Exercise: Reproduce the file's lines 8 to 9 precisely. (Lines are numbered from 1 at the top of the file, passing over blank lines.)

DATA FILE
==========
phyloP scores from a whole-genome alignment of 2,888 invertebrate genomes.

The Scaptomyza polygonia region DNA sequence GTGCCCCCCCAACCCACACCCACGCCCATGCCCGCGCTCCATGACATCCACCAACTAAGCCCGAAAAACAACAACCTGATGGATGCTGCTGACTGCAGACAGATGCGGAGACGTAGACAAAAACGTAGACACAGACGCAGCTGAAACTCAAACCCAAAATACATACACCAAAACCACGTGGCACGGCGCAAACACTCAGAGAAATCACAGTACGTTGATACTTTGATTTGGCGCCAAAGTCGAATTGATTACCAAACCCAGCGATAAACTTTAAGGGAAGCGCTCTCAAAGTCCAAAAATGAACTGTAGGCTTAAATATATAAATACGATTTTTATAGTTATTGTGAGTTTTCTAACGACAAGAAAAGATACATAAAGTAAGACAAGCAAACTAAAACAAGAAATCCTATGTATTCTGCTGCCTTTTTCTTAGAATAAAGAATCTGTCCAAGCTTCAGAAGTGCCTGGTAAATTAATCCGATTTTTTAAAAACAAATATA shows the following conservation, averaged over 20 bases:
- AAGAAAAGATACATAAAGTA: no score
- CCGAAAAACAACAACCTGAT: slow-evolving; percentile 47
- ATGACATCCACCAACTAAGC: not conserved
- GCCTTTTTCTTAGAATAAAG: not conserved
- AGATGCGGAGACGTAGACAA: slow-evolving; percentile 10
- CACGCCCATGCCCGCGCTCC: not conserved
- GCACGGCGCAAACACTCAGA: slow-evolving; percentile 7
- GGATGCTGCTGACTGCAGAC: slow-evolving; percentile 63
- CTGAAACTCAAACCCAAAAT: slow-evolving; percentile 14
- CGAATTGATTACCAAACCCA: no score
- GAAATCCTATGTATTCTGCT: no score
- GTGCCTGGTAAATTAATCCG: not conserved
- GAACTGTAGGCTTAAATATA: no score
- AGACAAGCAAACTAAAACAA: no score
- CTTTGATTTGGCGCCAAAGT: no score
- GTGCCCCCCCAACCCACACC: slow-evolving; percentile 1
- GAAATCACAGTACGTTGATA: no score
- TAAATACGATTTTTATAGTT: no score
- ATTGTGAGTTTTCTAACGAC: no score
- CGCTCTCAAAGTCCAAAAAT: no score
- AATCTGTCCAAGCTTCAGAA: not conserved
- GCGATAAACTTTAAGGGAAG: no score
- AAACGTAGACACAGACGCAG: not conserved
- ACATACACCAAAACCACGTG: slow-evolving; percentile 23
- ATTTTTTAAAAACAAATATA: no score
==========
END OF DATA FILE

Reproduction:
- CACGCCCATGCCCGCGCTCC: not conserved
- GCACGGCGCAAACACTCAGA: slow-evolving; percentile 7